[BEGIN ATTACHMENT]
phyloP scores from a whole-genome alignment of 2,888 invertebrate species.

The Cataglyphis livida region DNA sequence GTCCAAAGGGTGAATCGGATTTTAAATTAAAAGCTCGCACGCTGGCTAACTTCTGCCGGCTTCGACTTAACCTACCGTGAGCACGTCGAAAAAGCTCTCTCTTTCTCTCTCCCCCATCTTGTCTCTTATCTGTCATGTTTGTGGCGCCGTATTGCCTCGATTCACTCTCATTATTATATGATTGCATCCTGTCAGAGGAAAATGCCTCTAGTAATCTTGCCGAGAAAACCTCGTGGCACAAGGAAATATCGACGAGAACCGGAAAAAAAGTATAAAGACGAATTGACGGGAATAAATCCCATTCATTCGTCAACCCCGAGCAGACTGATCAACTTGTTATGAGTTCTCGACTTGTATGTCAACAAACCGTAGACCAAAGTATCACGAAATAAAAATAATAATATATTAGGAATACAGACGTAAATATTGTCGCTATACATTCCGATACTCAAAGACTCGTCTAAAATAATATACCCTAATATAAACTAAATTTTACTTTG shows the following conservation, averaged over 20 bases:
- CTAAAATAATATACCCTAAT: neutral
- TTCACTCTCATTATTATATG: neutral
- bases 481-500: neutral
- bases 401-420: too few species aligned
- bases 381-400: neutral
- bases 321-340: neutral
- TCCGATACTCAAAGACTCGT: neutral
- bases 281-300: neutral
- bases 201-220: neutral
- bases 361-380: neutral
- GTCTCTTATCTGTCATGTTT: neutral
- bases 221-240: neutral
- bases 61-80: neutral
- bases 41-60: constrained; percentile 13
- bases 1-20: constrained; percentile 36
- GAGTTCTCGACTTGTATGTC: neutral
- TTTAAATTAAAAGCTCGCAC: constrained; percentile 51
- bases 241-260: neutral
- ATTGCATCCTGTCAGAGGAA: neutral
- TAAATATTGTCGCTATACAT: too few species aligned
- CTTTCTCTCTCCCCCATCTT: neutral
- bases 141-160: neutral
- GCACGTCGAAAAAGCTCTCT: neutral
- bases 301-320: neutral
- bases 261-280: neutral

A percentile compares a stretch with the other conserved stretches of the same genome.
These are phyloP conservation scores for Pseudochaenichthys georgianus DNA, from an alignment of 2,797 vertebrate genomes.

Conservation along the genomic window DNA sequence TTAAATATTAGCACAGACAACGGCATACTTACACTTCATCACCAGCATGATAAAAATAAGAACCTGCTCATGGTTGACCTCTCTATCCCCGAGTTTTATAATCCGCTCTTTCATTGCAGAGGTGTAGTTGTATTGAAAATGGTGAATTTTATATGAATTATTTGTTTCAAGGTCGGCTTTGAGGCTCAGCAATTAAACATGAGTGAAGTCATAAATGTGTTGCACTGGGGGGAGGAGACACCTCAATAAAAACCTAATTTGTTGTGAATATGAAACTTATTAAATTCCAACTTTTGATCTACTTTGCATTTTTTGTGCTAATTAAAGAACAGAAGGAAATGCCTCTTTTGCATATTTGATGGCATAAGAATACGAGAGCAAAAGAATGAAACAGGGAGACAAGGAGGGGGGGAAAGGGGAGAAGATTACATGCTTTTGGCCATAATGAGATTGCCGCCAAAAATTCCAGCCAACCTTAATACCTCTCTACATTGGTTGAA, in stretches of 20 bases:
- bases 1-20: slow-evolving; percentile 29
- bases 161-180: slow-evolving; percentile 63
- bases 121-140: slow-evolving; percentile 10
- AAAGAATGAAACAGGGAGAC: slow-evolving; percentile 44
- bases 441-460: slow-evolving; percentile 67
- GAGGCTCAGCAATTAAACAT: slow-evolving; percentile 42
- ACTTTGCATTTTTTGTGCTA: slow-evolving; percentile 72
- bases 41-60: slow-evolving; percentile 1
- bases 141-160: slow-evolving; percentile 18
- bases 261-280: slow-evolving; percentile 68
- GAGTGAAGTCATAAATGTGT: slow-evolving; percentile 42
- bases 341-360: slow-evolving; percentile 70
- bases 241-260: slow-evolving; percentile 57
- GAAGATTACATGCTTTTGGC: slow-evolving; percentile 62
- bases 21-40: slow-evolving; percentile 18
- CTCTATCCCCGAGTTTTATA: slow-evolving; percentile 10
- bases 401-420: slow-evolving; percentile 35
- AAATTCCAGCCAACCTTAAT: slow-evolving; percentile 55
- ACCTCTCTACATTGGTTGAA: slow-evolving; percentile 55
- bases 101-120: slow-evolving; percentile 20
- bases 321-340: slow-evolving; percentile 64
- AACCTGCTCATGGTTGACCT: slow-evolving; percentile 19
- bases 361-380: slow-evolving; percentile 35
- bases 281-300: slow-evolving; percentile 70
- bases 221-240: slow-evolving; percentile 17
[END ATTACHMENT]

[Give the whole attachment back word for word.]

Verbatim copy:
phyloP scores from a whole-genome alignment of 2,888 invertebrate species.

The Cataglyphis livida region DNA sequence GTCCAAAGGGTGAATCGGATTTTAAATTAAAAGCTCGCACGCTGGCTAACTTCTGCCGGCTTCGACTTAACCTACCGTGAGCACGTCGAAAAAGCTCTCTCTTTCTCTCTCCCCCATCTTGTCTCTTATCTGTCATGTTTGTGGCGCCGTATTGCCTCGATTCACTCTCATTATTATATGATTGCATCCTGTCAGAGGAAAATGCCTCTAGTAATCTTGCCGAGAAAACCTCGTGGCACAAGGAAATATCGACGAGAACCGGAAAAAAAGTATAAAGACGAATTGACGGGAATAAATCCCATTCATTCGTCAACCCCGAGCAGACTGATCAACTTGTTATGAGTTCTCGACTTGTATGTCAACAAACCGTAGACCAAAGTATCACGAAATAAAAATAATAATATATTAGGAATACAGACGTAAATATTGTCGCTATACATTCCGATACTCAAAGACTCGTCTAAAATAATATACCCTAATATAAACTAAATTTTACTTTG shows the following conservation, averaged over 20 bases:
- CTAAAATAATATACCCTAAT: neutral
- TTCACTCTCATTATTATATG: neutral
- bases 481-500: neutral
- bases 401-420: too few species aligned
- bases 381-400: neutral
- bases 321-340: neutral
- TCCGATACTCAAAGACTCGT: neutral
- bases 281-300: neutral
- bases 201-220: neutral
- bases 361-380: neutral
- GTCTCTTATCTGTCATGTTT: neutral
- bases 221-240: neutral
- bases 61-80: neutral
- bases 41-60: constrained; percentile 13
- bases 1-20: constrained; percentile 36
- GAGTTCTCGACTTGTATGTC: neutral
- TTTAAATTAAAAGCTCGCAC: constrained; percentile 51
- bases 241-260: neutral
- ATTGCATCCTGTCAGAGGAA: neutral
- TAAATATTGTCGCTATACAT: too few species aligned
- CTTTCTCTCTCCCCCATCTT: neutral
- bases 141-160: neutral
- GCACGTCGAAAAAGCTCTCT: neutral
- bases 301-320: neutral
- bases 261-280: neutral

A percentile compares a stretch with the other conserved stretches of the same genome.
These are phyloP conservation scores for Pseudochaenichthys georgianus DNA, from an alignment of 2,797 vertebrate genomes.

Conservation along the genomic window DNA sequence TTAAATATTAGCACAGACAACGGCATACTTACACTTCATCACCAGCATGATAAAAATAAGAACCTGCTCATGGTTGACCTCTCTATCCCCGAGTTTTATAATCCGCTCTTTCATTGCAGAGGTGTAGTTGTATTGAAAATGGTGAATTTTATATGAATTATTTGTTTCAAGGTCGGCTTTGAGGCTCAGCAATTAAACATGAGTGAAGTCATAAATGTGTTGCACTGGGGGGAGGAGACACCTCAATAAAAACCTAATTTGTTGTGAATATGAAACTTATTAAATTCCAACTTTTGATCTACTTTGCATTTTTTGTGCTAATTAAAGAACAGAAGGAAATGCCTCTTTTGCATATTTGATGGCATAAGAATACGAGAGCAAAAGAATGAAACAGGGAGACAAGGAGGGGGGGAAAGGGGAGAAGATTACATGCTTTTGGCCATAATGAGATTGCCGCCAAAAATTCCAGCCAACCTTAATACCTCTCTACATTGGTTGAA, in stretches of 20 bases:
- bases 1-20: slow-evolving; percentile 29
- bases 161-180: slow-evolving; percentile 63
- bases 121-140: slow-evolving; percentile 10
- AAAGAATGAAACAGGGAGAC: slow-evolving; percentile 44
- bases 441-460: slow-evolving; percentile 67
- GAGGCTCAGCAATTAAACAT: slow-evolving; percentile 42
- ACTTTGCATTTTTTGTGCTA: slow-evolving; percentile 72
- bases 41-60: slow-evolving; percentile 1
- bases 141-160: slow-evolving; percentile 18
- bases 261-280: slow-evolving; percentile 68
- GAGTGAAGTCATAAATGTGT: slow-evolving; percentile 42
- bases 341-360: slow-evolving; percentile 70
- bases 241-260: slow-evolving; percentile 57
- GAAGATTACATGCTTTTGGC: slow-evolving; percentile 62
- bases 21-40: slow-evolving; percentile 18
- CTCTATCCCCGAGTTTTATA: slow-evolving; percentile 10
- bases 401-420: slow-evolving; percentile 35
- AAATTCCAGCCAACCTTAAT: slow-evolving; percentile 55
- ACCTCTCTACATTGGTTGAA: slow-evolving; percentile 55
- bases 101-120: slow-evolving; percentile 20
- bases 321-340: slow-evolving; percentile 64
- AACCTGCTCATGGTTGACCT: slow-evolving; percentile 19
- bases 361-380: slow-evolving; percentile 35
- bases 281-300: slow-evolving; percentile 70
- bases 221-240: slow-evolving; percentile 17